A neighbourhood group

A neighbourhood group

The YCW faces new problems in the post-industrialised countries of our region. As industrial development progresses it often happens that young workers suffer less hunger and poverty, and less material oppression. Instead they face new problems of control, individualism, isolation and stress. They feel powerless and often will not readily join action groups like the YCW.

This poses a new challenge to the YCW. It is of no value to say that young workers today will not join YCW, or that they are not interested in YCW action and meetings. As followers of Cardijn we have to reinvent the YCW to meet the needs and the problems of young workers today. We have to adapt our method to answer their situations.

Our next story tells of a neighbourhood group begun in a new area in Japan, a group that has achieved remarkable success despite these problems. Perhaps such a story can spark our imaginations and result in effective planning in our own areas.

Our group began in 1989 when the new priest invited three young people from the area to come together for meetings at his house. We did not know about the YCW and we were not told much about it. We did not know why this new priest was so enthusiastic about our group. We did not know what to do in the group. The priest told us only one thing – that this group is necessary for our growth.

One important factor of our success is that we have always focused on one most important thing, and that this is the emphasis of all that we do, until we change the focus. During the first year the focus was to widen the group.

We were all made to be very sensitive about inviting new persons to the group. This was the most important work. We were not very good at this work, we were not outgoing people, but we did our best. When a new person came, they were treated with great welcome and included in everything. They were given the opportunity to stimulate what was talked about at the group.

It was only in the process of evaluating our work that we came to see the meaning of what was being achieved. At first, we only felt a sense of duty or loyalty to our chaplain, but this developed. We became autonomous in our orientation and we widened our view.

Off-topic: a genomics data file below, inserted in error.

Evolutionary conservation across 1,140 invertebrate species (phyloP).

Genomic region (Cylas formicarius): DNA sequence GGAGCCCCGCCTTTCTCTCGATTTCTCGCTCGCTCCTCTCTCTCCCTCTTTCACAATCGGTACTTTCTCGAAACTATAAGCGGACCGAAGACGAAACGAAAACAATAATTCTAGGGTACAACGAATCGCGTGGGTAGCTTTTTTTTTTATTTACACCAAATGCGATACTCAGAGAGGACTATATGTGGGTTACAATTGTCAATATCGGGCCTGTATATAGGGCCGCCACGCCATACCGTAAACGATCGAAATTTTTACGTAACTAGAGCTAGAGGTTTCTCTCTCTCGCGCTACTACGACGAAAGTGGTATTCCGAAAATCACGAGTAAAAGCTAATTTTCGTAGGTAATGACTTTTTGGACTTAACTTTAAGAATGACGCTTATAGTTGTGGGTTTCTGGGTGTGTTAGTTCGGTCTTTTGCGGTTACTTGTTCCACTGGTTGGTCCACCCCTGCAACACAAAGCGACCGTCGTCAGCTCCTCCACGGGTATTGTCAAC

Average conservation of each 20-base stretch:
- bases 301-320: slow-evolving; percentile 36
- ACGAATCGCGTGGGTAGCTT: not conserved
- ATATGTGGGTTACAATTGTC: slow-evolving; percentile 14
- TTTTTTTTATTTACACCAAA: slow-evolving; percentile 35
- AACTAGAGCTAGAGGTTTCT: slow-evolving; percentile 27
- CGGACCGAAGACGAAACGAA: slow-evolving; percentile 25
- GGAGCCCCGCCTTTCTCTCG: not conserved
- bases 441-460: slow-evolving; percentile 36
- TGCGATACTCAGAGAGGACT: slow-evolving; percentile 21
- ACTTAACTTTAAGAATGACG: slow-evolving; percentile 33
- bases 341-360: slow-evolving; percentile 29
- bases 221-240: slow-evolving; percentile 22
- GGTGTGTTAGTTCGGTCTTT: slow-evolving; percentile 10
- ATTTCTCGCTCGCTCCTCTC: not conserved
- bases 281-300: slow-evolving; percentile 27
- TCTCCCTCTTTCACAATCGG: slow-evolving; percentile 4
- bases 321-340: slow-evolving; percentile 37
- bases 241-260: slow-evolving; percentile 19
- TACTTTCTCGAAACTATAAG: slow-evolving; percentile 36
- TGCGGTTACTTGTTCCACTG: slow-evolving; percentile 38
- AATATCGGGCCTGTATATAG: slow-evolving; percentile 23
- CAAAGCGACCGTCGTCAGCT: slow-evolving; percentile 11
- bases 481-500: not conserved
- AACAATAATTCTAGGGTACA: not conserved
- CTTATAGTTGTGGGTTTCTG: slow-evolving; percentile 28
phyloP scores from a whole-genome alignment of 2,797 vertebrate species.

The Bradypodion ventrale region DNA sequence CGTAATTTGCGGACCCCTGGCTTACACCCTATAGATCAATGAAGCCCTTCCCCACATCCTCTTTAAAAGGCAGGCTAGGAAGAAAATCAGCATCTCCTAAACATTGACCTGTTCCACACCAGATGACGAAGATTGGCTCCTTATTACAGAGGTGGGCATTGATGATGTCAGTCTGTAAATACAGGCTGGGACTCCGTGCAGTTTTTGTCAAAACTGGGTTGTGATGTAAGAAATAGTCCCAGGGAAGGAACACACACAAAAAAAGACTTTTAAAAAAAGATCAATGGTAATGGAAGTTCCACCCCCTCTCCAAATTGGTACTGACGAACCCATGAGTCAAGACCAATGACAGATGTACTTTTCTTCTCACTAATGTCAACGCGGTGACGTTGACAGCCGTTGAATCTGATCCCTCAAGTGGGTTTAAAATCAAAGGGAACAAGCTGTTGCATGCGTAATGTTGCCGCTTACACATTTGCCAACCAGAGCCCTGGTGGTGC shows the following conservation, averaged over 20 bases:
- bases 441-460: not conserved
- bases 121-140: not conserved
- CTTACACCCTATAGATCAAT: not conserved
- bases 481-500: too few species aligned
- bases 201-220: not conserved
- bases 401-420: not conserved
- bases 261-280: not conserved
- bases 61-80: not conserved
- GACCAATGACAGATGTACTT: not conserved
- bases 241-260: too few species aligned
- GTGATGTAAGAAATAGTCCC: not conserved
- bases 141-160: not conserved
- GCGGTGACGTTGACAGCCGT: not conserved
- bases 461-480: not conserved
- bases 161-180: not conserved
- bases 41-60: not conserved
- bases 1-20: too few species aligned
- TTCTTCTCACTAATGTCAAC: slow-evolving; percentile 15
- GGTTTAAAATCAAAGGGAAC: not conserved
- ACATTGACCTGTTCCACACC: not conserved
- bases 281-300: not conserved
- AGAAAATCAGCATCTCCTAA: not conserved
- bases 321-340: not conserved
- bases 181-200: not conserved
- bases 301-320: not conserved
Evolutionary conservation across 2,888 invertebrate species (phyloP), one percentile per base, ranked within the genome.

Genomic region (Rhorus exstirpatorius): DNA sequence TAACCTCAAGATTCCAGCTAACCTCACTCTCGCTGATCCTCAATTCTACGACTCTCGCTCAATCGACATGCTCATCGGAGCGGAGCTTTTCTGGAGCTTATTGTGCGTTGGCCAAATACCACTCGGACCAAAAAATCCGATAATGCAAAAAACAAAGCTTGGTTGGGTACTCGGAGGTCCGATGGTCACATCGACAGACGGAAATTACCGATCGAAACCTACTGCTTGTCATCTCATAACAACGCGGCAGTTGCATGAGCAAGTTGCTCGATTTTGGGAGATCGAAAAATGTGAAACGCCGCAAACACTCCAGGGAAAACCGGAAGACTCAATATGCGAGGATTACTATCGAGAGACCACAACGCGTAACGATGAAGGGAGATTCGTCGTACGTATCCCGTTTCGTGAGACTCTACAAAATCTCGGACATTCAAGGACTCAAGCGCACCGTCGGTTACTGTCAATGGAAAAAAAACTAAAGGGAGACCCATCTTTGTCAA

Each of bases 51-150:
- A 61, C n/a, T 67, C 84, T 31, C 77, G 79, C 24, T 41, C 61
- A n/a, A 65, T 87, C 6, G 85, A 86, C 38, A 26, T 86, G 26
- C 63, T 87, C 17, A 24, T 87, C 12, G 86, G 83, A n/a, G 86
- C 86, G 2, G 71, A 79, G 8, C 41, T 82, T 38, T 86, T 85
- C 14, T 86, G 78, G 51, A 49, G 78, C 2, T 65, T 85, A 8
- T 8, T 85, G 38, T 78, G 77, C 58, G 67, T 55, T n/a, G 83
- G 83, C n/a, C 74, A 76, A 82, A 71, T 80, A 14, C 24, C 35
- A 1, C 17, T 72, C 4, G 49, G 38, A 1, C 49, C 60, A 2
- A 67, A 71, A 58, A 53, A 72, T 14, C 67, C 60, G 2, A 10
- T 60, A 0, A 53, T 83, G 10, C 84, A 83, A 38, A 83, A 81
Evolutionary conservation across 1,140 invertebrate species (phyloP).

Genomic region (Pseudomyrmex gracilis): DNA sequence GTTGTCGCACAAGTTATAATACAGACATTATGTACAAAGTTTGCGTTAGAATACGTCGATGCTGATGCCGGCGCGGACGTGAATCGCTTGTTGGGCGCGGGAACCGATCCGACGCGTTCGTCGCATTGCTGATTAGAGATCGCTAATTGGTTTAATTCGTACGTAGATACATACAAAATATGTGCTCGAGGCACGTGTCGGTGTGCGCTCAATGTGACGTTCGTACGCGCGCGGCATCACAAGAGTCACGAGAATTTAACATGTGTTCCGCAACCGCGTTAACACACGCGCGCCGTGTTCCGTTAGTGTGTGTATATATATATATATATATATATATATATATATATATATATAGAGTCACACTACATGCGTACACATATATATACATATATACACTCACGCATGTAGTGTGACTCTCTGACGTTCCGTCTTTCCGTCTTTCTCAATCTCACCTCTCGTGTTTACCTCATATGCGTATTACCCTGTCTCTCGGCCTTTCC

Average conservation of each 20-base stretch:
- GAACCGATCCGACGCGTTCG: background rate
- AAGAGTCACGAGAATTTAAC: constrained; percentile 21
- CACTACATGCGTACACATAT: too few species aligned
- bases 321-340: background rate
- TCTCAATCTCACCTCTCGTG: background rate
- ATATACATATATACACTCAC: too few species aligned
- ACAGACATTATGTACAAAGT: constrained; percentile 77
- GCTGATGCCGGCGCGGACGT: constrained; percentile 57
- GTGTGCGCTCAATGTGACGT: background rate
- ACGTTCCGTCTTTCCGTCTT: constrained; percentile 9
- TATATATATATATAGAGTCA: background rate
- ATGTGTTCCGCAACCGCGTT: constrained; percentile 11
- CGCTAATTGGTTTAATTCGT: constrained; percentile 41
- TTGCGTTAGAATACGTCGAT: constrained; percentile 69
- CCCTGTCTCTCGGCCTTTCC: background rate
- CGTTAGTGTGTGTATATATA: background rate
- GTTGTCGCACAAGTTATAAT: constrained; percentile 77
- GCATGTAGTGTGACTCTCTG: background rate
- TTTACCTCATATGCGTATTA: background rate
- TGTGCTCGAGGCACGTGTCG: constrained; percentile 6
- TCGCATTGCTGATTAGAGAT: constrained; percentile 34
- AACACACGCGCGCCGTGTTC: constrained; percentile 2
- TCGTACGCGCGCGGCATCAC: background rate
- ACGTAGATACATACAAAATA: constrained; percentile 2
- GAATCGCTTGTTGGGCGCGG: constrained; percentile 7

We would meet every Tuesday. The focus of our meeting was widening our group. So, we would talk about our contacts and their situations and problems. We would talk about our weaknesses in contacting, our shyness and selfishness. Soon we were making an analysis of society and our action was centred on our own life. This is how we evolved or developed ROLWA.

By this time, we were involved in organising activities also, activities to recruit and involve others. Sometimes this work took over from ROLWA. So, we made a decision to have only ROLWA on Tuesdays. By this time there were ten in the group, seven young workers, one priest, one Sister and one adult collaborator (a married man who works as a truck driver).

Then, in mid-1990, our chaplain went away for six months. It was a crucial time for the group. The leaders had to take the responsibility. The absence of Father made the group feel unstable, they were a bit lost, but the members cooperated, discussed a lot and overcame this problem. Eventually this absence bore fruit, the group became more autonomous and responsible.

In 1991 the group increased to 22 young workers and three collaborators. We began to invite young workers by mailing and handing out flyers and talking to youth after Mass. We published articles about the YCW in the diocesan newspaper.

By 1993 the group had increased to 33 young workers. The focus of our action also changed. The focus now was on two points; the growth of each member and getting to know well the new persons in the group. We decided also to extend the YCW to South Osaka. Now also we began to hold bigger activities: a Christmas party (attended by more than 70 youth), a beer-party (held in an open-air place on the top floor of a department store), and many training/study days. The members were very busy with all these activities. However, they always continued their ROLWA, discussing about their lives and evaluating their work.

By 1994 the group had become very large. We decided to divide the Leaders group into four groups doing ROLWA. There were many difficulties – it is not easy to divide into groups. There was a lot of conflict in the group, but it finally achieved even greater unity. At the same time there were so many contacts to work with – and much work to be done in organising activities and training sessions. It was the leaders that took responsibility for it all.